Kalmyks - Marriage and Family



Marriage. Marriage was traditionally an important rite of passage and symbol of adulthood. Only upon marriage was a boy considered "to become a man" ( kun bolva ) . Monogomy was prevalent, but polygamy was practiced among the Kalmyk chiefs and the well-to-do. It was not uncommon for the younger brother to marry a deceased brother's widow. Marriage was ordinarily arranged by parents, and an astrologist ( zurkhachi ) was often consulted about the compatibility of a bride. There was no elaborate property settlement. Couples were sometimes engaged as early as 6 to 7 years of age and married at the age of 16 to 18. Arranging a marriage was a long process requiring the performance of numerous elaborate customs. Lamas did not conduct the wedding ceremony. After the wedding the newlyweds settled in the khoton of the groom. Today, because of the severe housing shortage, postmarital residence is conditioned mostly by the availability of space rather than the force of tradition. Traditionally, divorce was readily accomplished at the wish of a husband. A wife seeking a divorce confronted many difficulties and could obtain freedom only after many humiliations and with the lamas' consent. Nowadays divorce is increasingly common. The age of marriage and childbearing is early or mid-20s for both men and women. Legal abortion is the principal means of birth control.

Domestic Unit. The basic domestic unit was the khoton—a nomadic camp composed of several agnatically related families. An average khoton consisted of ten to twelve families, each residing in its own ger (tent). The khoton functioned as a single economic and social unit. Every nuclear family was potentially capable of taking its sheep, leaving the extended family, and joining another khoton. At present, the extended family household is the primary form of domestic unit, with a growing tendency toward nuclear families.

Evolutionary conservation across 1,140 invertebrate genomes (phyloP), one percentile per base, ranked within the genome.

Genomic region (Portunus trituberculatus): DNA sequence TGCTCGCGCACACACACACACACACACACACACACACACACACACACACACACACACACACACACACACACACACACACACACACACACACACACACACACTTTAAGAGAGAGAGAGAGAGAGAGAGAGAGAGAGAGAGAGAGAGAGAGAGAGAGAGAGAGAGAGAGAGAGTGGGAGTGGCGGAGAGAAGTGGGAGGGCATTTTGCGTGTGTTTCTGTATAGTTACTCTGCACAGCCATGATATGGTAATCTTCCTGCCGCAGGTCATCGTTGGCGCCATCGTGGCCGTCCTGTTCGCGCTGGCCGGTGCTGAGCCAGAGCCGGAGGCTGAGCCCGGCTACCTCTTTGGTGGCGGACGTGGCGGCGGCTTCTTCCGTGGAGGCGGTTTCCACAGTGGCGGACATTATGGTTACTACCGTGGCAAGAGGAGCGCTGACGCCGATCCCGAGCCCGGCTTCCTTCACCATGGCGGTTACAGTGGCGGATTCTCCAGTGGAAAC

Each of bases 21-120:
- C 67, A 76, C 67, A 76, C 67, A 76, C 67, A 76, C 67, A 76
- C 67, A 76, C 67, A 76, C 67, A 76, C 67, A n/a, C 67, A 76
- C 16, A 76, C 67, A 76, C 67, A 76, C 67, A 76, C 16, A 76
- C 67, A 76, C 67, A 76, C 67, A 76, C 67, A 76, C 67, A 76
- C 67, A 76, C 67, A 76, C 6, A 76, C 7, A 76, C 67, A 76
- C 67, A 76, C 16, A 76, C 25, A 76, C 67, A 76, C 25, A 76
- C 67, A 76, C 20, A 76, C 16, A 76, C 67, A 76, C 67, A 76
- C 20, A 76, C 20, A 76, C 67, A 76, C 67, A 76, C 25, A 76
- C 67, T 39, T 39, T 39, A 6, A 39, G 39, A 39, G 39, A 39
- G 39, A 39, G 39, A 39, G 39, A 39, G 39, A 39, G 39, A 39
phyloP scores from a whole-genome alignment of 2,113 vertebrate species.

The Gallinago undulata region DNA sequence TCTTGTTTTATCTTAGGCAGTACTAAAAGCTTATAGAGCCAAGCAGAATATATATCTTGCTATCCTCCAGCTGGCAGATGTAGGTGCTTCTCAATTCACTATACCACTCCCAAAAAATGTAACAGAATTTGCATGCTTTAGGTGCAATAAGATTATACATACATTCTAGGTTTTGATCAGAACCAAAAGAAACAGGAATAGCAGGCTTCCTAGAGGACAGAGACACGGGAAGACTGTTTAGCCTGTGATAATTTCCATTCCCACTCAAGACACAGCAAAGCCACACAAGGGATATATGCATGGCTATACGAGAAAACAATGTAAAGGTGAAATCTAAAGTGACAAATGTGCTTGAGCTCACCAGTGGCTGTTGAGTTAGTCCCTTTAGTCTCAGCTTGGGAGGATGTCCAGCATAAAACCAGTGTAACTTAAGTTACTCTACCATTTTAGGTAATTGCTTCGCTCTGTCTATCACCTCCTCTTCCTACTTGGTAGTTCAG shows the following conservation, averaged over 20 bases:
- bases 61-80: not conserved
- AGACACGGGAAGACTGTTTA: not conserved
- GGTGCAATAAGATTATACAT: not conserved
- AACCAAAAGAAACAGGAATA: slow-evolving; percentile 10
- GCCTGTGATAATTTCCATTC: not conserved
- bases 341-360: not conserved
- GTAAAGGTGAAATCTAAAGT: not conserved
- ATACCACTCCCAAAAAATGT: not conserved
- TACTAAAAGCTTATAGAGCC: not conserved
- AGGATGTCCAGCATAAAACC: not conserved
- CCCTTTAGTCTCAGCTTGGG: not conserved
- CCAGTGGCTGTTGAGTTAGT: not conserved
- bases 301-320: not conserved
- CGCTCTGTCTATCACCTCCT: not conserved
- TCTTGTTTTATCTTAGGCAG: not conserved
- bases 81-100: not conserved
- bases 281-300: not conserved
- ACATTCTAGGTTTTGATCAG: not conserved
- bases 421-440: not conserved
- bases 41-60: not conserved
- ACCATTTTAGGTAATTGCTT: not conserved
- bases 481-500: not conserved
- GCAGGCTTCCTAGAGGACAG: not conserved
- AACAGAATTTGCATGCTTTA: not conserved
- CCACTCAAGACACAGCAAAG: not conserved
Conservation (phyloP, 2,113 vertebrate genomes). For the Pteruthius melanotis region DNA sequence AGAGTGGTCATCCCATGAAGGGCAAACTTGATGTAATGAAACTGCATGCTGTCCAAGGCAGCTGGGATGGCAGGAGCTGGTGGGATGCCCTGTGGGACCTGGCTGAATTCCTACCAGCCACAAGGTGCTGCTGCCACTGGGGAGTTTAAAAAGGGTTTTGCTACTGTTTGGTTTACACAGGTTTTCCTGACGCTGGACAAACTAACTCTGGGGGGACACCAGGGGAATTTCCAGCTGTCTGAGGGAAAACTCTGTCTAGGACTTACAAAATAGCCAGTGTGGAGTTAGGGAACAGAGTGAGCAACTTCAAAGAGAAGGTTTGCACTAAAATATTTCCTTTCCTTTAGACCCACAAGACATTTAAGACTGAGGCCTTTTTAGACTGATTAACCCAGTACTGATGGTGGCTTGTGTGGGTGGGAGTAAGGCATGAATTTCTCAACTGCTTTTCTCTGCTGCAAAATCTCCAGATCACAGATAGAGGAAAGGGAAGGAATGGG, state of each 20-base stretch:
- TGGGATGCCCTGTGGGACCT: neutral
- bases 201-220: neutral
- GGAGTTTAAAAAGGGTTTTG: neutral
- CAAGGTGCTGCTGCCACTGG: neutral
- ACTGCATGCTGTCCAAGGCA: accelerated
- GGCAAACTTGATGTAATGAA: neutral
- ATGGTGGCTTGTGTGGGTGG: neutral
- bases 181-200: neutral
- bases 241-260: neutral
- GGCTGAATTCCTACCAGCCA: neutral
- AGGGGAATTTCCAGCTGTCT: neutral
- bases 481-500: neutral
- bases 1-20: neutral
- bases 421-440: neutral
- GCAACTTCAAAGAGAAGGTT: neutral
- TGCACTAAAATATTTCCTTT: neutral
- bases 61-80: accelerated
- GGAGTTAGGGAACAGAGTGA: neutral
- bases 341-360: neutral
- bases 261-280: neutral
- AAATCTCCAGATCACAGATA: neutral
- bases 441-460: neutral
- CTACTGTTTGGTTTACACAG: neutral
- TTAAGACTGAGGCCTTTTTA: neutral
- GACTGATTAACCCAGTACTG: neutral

Inheritance. Inheritance was through the male line of descent. Property was usually divided among the sons, the eldest inheriting the largest share. A woman could inherit property temporarily until a minor male heir reached maturity.

Socialization. Friendship was a primary means of traditional socialization. After having sworn allegiance to each other, two Kalmyks became nökörs, united by a firm male bondage. Fines paid in cattle were the most common means of enforcing the law. In the nineteenth century, corporal punishment introduced by the Russian administration became the major means of discipline. Respect for parents, adults, and the aged was and continues be important.


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